If there’s one thing Nisha wishes more people knew about nursing, it’s how far the profession has come. “It’s more than just bedpans and hand-holding,” she laughs.

Now that it’s more common for nurses to also be prescribers and run clinics, Nisha believes the extra development and specialism opportunities available have been great for both patients and nurses.

“Early on in my career, when I was shadowing doctors, I’d often find that patients waited for the doctors to leave before asking the nurses to explain a bit more because they didn’t want to look stupid or waste the doctors’ time. Now there’s more training available, we’re more able, as nurses, to really answer those questions.”

For Nisha, having a caring and empathetic nature is right at the core of what she does. “If you stop caring about people, it’s time to leave the job,” she says. She feels the training available to her has meant that she can now do that in more ways than just holding someone’s hand.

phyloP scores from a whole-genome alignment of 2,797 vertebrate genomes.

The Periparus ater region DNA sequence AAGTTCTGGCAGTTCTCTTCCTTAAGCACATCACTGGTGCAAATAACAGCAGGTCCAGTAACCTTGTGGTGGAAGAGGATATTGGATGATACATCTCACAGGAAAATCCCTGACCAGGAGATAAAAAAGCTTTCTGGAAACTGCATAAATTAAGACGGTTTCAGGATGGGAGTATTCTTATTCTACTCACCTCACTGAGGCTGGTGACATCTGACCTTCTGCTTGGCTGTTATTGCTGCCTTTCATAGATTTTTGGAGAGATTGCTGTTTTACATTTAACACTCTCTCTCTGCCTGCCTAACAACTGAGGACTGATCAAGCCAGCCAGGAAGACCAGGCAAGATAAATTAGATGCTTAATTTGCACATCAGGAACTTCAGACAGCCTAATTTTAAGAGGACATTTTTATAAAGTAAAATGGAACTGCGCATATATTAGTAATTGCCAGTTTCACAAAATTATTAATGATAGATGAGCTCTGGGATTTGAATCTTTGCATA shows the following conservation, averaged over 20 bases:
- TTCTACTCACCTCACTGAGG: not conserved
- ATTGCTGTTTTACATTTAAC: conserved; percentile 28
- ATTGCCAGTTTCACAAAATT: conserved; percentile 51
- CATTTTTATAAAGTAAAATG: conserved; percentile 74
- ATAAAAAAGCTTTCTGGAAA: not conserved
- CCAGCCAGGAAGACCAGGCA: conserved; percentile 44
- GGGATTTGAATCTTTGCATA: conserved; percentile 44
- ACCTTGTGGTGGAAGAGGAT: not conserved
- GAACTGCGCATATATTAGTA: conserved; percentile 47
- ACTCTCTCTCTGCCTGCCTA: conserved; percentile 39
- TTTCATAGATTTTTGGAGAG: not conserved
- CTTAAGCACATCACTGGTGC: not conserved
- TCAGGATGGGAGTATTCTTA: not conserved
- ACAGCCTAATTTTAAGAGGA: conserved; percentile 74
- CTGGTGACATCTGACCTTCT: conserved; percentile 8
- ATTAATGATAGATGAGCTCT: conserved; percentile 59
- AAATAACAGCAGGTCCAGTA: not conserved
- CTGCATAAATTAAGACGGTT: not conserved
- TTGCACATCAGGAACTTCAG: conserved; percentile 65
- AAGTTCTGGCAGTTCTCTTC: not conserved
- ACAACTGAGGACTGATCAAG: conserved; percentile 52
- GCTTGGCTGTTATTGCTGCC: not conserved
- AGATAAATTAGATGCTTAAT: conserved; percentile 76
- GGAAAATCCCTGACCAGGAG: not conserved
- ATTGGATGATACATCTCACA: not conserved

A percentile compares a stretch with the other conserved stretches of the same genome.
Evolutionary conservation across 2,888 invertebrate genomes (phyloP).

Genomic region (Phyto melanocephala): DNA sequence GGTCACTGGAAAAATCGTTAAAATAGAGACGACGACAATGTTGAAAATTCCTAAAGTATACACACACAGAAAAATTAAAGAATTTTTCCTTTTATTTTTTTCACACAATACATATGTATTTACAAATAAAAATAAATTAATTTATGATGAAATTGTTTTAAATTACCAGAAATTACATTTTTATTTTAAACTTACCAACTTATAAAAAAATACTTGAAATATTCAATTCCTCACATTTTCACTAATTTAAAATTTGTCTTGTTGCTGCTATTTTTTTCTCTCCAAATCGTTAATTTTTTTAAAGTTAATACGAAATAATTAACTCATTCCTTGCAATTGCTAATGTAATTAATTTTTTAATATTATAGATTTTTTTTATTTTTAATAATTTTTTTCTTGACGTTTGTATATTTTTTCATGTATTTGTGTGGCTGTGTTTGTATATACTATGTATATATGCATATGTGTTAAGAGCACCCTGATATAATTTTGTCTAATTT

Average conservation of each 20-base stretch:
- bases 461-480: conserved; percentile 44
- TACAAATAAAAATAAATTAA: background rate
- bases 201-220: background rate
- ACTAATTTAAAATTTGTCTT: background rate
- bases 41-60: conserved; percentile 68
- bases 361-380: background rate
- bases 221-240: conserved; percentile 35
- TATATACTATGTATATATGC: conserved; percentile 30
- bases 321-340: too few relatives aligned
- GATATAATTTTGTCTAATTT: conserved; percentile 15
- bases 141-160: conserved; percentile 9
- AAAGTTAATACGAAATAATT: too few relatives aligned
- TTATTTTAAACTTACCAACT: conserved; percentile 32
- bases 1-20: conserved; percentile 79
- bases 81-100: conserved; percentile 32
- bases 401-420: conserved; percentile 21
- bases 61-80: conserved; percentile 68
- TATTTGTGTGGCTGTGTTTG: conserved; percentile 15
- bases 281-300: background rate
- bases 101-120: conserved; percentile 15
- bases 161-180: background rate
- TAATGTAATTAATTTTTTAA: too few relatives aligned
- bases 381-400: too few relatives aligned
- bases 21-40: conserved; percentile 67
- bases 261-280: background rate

Now she’s a specialist, Nisha knows she can give patients all the support they need without always having to pass things over to a doctor, which allows her to provide a whole new level of care.

“The things I love the most are seeing patients on the ward steadily getting better or being able to give someone a diagnosis and seeing the relief that can bring.”

She relishes seeing how, for many patients, getting that diagnosis is a weight off their shoulders. “Getting that confirmation of a diagnosis means so much. It tells them they aren’t going mad or imagining their symptoms and means they can now start to treat and manage their condition correctly,” she explains. It’s the additional training she’s had that’s made these experiences all the more possible, giving her a real sense of achievement.